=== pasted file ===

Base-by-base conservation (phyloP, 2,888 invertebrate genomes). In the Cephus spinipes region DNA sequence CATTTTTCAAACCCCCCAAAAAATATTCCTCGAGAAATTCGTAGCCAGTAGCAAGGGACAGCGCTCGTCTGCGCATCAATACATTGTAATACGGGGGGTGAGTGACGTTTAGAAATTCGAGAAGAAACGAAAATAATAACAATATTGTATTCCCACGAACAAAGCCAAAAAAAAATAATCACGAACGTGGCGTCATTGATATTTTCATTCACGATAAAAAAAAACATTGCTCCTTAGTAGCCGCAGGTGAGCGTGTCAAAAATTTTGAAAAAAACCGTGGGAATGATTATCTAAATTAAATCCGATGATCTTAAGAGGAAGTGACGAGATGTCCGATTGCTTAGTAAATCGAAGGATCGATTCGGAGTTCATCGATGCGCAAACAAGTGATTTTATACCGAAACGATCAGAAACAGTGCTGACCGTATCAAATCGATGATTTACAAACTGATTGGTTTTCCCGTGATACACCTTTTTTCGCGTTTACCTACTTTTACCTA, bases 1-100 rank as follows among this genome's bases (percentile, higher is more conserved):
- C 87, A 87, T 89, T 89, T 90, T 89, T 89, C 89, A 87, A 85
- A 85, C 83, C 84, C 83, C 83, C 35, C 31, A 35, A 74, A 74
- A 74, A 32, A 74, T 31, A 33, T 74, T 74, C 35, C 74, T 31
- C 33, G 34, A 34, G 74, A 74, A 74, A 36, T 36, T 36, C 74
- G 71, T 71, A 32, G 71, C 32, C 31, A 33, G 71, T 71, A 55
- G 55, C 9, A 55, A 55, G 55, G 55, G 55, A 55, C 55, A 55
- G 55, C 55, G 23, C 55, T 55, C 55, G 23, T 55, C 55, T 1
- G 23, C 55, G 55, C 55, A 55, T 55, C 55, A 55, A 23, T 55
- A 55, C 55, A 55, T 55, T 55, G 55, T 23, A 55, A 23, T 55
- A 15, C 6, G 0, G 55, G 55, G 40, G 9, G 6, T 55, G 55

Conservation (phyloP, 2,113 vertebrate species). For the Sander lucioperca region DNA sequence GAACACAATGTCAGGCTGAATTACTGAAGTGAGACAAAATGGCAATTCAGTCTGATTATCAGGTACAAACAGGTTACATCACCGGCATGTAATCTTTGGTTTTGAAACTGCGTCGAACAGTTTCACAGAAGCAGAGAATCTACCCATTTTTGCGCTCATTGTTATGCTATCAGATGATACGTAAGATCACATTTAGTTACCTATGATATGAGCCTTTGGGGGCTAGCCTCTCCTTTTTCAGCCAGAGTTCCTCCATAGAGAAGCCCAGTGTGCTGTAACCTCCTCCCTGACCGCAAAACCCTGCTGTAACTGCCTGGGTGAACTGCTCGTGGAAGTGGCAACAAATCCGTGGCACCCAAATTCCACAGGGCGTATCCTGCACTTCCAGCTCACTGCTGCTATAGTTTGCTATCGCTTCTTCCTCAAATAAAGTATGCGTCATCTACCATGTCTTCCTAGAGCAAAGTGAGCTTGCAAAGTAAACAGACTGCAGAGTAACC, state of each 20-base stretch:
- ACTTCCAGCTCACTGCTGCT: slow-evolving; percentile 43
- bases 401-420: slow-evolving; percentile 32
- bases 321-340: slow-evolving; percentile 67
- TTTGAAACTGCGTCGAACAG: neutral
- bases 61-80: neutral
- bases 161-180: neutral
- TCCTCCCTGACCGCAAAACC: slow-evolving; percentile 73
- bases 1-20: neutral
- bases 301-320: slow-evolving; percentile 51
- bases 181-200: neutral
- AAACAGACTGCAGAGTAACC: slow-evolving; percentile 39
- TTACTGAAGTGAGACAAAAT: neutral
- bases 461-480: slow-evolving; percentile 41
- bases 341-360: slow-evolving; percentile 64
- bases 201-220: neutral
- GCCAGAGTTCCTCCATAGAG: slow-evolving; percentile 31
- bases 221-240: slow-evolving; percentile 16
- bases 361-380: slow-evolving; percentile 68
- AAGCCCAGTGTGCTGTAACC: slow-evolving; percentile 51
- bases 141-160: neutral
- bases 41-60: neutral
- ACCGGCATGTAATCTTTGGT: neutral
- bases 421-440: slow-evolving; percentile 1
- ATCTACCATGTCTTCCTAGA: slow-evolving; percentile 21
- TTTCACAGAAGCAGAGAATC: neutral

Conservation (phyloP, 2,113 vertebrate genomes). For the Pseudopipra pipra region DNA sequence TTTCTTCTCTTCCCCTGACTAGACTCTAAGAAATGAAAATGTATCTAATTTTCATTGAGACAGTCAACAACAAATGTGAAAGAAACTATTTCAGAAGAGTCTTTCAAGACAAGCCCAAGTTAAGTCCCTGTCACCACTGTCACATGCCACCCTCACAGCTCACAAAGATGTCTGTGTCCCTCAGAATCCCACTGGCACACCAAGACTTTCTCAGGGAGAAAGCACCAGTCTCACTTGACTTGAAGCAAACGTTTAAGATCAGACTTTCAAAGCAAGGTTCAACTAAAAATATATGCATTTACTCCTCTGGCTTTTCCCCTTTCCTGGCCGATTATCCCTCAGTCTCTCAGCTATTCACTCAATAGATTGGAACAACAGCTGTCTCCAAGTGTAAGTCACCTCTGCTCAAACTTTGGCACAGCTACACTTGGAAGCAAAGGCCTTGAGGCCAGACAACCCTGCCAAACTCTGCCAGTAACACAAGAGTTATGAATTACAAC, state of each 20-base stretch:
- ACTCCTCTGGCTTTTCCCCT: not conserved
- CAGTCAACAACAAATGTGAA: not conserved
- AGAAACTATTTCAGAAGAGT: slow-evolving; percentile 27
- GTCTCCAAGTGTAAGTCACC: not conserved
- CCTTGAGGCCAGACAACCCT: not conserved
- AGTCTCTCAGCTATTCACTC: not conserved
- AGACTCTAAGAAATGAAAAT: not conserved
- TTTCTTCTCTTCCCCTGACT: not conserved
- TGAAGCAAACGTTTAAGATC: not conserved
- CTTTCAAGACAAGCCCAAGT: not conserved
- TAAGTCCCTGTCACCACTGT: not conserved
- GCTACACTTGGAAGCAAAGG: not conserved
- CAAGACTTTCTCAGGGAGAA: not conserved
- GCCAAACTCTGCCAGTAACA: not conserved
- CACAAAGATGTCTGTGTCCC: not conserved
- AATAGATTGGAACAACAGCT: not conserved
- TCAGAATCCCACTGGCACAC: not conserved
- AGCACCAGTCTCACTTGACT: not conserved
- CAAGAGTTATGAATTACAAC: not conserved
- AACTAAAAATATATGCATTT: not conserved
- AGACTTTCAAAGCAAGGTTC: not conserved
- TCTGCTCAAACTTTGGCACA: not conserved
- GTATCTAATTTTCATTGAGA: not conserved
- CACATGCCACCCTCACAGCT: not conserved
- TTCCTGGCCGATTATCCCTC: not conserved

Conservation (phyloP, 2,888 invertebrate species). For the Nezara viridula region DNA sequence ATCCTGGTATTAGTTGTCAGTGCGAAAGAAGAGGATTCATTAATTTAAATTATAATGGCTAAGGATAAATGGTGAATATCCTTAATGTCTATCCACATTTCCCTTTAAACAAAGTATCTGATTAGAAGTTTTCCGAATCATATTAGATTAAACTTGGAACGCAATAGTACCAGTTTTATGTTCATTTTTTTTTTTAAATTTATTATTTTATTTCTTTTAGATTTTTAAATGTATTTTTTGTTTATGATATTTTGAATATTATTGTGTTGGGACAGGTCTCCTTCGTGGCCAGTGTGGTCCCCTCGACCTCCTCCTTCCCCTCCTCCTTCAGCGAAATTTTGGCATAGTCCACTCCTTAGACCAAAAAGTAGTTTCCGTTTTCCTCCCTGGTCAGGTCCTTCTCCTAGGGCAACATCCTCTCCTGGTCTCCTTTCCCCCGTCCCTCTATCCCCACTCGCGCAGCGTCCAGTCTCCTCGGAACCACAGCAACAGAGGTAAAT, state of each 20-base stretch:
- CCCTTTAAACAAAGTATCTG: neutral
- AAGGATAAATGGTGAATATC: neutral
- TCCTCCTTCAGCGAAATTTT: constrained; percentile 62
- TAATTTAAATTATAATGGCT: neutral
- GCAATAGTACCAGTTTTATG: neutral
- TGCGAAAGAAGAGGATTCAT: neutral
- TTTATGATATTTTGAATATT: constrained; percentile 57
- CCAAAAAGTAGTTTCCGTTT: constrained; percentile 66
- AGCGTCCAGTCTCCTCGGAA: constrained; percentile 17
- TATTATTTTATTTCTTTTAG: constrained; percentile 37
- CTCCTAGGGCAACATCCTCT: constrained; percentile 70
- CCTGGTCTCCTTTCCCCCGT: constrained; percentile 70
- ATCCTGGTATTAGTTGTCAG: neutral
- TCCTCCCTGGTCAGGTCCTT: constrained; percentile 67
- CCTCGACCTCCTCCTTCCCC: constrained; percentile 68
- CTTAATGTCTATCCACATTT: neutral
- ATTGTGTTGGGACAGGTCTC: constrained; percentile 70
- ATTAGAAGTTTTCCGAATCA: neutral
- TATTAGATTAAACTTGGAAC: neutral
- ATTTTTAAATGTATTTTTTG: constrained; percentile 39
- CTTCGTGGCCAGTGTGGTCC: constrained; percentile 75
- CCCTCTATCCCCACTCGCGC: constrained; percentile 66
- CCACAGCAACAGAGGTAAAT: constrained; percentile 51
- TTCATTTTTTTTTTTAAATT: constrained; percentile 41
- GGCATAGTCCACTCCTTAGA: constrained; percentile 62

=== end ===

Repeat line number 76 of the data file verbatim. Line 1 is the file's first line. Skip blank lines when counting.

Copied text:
- CCTGGTCTCCTTTCCCCCGT: constrained; percentile 70